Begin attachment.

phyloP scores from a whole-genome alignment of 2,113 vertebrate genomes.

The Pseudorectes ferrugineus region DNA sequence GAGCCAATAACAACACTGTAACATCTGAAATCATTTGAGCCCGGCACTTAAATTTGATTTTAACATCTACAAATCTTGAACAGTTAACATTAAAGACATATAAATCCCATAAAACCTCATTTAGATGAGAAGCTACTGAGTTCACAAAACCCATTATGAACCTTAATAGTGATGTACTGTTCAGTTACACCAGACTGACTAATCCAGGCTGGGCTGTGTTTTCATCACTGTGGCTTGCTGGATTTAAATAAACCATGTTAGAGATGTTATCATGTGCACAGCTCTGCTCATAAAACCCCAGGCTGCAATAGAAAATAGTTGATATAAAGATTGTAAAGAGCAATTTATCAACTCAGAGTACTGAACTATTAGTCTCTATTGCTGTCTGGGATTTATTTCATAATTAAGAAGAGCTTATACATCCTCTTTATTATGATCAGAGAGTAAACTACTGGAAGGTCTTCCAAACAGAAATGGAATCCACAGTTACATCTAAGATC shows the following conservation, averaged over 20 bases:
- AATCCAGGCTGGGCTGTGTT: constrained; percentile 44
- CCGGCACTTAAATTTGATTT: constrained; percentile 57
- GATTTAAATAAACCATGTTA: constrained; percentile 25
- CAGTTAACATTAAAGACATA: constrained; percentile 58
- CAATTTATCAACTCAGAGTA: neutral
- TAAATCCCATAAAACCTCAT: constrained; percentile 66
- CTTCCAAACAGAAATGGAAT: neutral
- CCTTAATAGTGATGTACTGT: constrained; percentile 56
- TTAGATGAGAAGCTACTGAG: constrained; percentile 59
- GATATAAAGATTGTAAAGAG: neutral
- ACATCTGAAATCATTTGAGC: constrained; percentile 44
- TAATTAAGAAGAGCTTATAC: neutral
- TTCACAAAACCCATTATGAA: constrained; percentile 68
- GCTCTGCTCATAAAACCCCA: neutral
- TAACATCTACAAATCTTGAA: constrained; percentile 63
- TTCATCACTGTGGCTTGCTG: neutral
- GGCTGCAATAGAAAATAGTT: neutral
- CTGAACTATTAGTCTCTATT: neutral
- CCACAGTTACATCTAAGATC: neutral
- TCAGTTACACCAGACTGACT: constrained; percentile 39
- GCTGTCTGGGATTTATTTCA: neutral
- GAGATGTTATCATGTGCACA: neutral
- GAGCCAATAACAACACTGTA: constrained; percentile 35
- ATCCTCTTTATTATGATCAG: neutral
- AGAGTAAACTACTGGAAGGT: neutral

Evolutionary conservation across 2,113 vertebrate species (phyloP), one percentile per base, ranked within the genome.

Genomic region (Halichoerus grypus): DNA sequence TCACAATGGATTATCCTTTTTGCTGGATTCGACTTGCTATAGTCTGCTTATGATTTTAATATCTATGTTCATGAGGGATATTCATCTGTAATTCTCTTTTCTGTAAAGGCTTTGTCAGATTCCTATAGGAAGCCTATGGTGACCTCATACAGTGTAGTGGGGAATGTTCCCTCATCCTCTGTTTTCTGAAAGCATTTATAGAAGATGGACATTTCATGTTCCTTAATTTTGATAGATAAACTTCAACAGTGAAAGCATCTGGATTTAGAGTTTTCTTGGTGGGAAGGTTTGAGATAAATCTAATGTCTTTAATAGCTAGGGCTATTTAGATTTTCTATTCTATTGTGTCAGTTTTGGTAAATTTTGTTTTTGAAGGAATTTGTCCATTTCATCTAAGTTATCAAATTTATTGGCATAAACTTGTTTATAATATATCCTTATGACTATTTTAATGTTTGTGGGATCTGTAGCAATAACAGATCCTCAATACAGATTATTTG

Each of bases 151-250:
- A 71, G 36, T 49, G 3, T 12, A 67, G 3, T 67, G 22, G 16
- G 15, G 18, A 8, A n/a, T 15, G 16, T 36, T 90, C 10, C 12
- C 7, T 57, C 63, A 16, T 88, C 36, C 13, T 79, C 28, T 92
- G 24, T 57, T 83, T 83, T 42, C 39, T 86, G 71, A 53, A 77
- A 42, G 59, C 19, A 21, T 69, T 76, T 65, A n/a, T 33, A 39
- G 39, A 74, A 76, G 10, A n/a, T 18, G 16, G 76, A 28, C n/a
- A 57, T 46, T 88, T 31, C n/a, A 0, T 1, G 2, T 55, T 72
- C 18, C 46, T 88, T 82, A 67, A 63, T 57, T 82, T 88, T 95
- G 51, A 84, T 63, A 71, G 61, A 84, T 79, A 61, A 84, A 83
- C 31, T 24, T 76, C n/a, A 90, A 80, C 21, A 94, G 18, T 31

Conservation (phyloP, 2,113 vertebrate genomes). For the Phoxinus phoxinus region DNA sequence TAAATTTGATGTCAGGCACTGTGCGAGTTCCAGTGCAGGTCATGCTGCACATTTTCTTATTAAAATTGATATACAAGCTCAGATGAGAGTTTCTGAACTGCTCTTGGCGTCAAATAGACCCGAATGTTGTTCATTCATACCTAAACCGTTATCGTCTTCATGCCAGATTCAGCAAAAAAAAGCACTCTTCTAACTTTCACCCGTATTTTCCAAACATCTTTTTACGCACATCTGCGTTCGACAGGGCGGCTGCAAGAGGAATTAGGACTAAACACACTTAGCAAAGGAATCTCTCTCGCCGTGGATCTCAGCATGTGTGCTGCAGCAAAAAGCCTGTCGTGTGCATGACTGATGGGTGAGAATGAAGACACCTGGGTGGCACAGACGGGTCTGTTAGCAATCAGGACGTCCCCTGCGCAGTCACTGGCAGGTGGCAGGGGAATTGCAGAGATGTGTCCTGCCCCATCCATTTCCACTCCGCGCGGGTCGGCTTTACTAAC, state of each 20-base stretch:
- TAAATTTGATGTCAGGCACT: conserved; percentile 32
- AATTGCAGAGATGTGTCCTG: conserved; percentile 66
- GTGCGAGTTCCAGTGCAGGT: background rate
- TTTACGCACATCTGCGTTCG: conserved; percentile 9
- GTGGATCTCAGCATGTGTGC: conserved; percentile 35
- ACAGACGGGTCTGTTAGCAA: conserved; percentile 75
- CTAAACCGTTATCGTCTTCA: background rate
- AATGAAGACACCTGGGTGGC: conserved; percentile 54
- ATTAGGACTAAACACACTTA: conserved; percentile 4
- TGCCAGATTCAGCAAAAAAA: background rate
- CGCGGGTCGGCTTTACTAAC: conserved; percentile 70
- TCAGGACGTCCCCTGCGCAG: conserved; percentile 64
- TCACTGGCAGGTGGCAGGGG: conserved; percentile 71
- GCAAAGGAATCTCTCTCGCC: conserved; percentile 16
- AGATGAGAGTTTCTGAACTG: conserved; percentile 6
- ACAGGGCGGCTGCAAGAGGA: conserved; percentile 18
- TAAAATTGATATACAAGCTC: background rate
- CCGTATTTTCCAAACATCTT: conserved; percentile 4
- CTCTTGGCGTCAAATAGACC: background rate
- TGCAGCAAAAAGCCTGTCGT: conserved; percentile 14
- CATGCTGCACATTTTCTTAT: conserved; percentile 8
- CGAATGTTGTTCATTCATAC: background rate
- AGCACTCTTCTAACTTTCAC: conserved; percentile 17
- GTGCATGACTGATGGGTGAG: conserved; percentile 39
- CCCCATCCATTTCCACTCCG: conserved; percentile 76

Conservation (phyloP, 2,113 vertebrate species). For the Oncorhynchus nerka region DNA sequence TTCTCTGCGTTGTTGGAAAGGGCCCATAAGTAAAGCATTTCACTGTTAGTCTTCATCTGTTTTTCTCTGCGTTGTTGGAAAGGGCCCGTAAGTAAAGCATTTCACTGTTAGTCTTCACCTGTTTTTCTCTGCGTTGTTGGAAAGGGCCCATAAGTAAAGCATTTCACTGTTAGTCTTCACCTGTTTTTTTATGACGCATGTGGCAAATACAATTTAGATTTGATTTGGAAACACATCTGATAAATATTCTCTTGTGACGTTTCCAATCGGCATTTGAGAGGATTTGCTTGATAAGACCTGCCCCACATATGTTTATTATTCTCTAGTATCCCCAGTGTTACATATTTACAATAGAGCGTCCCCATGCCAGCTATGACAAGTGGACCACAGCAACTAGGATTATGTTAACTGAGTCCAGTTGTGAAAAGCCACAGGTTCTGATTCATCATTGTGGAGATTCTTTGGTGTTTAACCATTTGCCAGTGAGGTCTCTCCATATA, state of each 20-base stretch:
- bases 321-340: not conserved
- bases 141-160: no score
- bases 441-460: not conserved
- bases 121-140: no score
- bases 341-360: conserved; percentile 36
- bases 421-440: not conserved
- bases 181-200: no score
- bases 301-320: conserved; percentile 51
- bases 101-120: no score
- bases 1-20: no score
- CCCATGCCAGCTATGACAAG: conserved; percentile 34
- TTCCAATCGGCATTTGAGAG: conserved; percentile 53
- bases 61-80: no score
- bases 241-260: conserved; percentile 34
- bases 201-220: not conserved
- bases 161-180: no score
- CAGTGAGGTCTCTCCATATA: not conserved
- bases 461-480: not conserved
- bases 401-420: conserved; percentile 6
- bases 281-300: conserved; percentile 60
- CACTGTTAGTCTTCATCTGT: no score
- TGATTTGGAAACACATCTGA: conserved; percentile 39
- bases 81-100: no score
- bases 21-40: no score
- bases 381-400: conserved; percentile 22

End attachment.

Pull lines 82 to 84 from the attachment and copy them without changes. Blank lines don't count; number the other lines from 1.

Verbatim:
- bases 201-220: not conserved
- bases 161-180: no score
- CAGTGAGGTCTCTCCATATA: not conserved